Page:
General linguistics and the study of Dutch. The case of C.F.P. Stutterheim (1903-1991)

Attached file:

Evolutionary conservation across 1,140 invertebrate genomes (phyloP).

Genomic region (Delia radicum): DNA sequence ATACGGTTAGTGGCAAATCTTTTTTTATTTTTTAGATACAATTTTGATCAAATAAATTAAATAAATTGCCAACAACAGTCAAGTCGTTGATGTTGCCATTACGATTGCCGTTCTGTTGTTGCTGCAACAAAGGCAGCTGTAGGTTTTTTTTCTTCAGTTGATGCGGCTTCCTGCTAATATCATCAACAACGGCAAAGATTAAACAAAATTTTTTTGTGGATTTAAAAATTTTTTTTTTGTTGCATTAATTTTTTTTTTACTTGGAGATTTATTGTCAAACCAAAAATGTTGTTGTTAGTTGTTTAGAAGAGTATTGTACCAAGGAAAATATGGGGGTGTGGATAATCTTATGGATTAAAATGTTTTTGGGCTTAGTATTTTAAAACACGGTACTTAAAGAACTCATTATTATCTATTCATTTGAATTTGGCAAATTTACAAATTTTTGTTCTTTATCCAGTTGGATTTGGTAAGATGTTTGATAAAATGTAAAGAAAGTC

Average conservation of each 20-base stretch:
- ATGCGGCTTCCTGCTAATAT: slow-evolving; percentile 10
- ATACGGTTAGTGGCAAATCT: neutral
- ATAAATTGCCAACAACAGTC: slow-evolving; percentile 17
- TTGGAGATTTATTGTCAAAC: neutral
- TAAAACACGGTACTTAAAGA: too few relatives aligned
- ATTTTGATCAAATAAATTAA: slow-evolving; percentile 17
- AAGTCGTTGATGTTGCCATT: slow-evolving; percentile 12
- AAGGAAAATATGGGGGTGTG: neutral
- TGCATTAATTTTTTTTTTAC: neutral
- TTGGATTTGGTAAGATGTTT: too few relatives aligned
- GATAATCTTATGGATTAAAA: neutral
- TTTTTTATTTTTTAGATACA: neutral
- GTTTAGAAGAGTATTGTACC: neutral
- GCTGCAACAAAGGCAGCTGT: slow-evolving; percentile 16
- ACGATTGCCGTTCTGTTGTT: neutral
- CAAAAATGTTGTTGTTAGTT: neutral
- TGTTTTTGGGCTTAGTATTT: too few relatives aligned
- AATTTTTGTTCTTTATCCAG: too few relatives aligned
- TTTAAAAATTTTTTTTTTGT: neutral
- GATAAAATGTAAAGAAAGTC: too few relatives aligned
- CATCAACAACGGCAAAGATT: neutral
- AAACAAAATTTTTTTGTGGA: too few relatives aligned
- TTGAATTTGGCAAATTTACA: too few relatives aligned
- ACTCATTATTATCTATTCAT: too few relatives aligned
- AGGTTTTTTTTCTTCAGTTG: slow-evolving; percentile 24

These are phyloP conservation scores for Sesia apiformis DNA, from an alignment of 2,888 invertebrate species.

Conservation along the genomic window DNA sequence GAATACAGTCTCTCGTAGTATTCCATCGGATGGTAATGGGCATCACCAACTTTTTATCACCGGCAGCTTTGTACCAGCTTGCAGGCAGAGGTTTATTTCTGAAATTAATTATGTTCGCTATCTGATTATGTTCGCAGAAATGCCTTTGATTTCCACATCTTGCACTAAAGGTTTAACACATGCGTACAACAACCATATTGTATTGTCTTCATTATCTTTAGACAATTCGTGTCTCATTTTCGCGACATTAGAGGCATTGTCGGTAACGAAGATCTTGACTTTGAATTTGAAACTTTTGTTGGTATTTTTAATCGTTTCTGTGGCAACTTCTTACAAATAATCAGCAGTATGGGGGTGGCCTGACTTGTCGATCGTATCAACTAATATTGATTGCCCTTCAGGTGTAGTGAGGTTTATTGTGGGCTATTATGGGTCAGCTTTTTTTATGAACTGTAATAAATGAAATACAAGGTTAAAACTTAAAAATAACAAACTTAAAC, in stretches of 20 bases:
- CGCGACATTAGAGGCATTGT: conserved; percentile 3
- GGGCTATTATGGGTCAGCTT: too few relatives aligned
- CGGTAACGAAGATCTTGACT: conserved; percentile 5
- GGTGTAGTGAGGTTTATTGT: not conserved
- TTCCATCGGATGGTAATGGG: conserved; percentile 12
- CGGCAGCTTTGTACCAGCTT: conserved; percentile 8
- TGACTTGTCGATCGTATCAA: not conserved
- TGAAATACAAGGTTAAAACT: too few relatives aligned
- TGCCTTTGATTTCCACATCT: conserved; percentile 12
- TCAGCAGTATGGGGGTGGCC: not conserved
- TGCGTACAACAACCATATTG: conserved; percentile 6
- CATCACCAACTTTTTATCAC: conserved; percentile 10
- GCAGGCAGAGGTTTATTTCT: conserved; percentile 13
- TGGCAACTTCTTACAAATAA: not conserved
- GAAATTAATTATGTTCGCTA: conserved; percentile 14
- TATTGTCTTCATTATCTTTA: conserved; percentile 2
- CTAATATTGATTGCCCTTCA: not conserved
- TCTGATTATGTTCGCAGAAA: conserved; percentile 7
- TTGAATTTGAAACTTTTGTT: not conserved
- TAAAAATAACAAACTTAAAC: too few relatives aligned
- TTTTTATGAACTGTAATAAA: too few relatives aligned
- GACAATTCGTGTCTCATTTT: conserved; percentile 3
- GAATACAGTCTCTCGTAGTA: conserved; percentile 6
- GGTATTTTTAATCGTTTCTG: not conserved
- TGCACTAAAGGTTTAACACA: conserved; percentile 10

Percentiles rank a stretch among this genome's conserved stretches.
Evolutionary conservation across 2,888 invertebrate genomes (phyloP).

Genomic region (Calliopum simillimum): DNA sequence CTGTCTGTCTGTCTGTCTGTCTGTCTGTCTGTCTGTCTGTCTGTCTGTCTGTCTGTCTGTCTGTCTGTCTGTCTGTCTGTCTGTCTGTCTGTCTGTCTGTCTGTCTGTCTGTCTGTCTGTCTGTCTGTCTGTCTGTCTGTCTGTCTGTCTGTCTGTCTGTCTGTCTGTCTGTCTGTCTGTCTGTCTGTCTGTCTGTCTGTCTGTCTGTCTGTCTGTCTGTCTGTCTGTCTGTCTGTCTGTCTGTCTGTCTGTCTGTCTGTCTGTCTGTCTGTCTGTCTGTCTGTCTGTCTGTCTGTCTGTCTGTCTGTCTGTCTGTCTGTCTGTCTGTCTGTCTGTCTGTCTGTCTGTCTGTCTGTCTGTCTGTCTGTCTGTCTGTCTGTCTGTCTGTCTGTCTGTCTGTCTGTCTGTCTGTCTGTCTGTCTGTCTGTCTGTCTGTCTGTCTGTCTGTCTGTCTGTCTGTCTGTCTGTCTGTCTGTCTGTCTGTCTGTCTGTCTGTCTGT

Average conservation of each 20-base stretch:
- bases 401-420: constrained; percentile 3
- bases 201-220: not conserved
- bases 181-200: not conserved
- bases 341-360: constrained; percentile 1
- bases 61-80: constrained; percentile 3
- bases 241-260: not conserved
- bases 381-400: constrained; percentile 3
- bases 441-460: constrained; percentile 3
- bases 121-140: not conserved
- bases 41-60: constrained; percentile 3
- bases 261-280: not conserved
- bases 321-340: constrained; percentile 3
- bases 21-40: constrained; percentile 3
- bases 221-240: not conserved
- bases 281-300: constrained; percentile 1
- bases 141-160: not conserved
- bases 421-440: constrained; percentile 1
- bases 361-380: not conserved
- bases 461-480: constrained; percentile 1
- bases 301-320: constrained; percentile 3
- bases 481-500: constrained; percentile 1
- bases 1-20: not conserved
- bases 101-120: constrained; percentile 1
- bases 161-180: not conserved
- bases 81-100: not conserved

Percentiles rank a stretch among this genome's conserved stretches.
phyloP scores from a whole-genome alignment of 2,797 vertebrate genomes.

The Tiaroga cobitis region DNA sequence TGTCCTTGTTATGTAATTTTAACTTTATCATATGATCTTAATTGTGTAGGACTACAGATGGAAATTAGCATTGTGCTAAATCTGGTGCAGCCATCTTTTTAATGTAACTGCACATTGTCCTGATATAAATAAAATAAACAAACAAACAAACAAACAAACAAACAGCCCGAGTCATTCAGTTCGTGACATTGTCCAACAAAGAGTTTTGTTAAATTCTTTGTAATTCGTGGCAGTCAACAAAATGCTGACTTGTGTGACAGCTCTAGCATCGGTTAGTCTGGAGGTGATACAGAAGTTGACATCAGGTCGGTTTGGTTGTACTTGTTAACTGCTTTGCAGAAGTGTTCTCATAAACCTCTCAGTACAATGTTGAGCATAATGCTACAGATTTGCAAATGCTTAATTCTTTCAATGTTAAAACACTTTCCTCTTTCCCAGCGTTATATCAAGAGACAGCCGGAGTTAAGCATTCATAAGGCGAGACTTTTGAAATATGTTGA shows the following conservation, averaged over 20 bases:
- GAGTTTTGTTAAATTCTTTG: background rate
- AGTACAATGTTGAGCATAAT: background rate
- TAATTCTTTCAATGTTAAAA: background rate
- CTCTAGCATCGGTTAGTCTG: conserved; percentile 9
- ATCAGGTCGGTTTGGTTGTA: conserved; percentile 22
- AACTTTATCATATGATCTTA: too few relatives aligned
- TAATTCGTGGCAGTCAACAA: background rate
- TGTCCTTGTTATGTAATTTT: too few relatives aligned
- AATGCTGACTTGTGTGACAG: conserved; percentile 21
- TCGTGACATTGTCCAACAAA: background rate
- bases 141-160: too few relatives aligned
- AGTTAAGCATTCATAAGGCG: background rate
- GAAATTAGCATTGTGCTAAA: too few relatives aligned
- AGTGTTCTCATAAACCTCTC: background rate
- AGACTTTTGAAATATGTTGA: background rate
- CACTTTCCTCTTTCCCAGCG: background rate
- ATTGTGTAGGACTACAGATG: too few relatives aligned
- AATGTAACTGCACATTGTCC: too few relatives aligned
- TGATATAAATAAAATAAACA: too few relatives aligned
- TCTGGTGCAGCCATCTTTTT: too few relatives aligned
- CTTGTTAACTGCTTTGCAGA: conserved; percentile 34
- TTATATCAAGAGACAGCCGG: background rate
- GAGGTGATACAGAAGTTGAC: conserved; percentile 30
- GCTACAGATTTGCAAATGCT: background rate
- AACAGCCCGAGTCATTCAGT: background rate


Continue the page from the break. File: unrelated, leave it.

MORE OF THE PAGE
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The mingling of linguistics and philosophy of language is characteristic of structuralism in the Netherlands. In this paper the case of the Dutch linguist C.F.P. Stutterheim (1903-1991), professor of Dutch language in the University of Leiden, is used to examine the extent to which this alliance between linguistic structuralism and philosophy of language has been more than a contingent one. Educated as a student of Dutch in the 1920's within the comparative historical paradigm Stutterheim not only studied Ferdinand de Saussure’s Cours, but also many contemporary philosophical and psychological treatises. It is evident where Stutterheim's main interest lay: epistemological, methodological and terminological problems interested him most. As such, he is a distinguished representative of the 'critical' tradition in general linguistics in the Netherlands. Following Stutterheim's faits et gestes the author was able, on the one hand, to discuss part of the impact of Saussure and the rise of linguistic structuralism in the Netherlands; this is done by pointing out some of the main issues in Stutterheim's writings. On the other hand, the biographical component of this article sheds some light on the introduction of general linguistics in the Netherlands at an institutional and organizational level, for example the foundation of the Algemene Vereniging voor Taalwetenschap, the Dutch Linguistic Society, in 1950.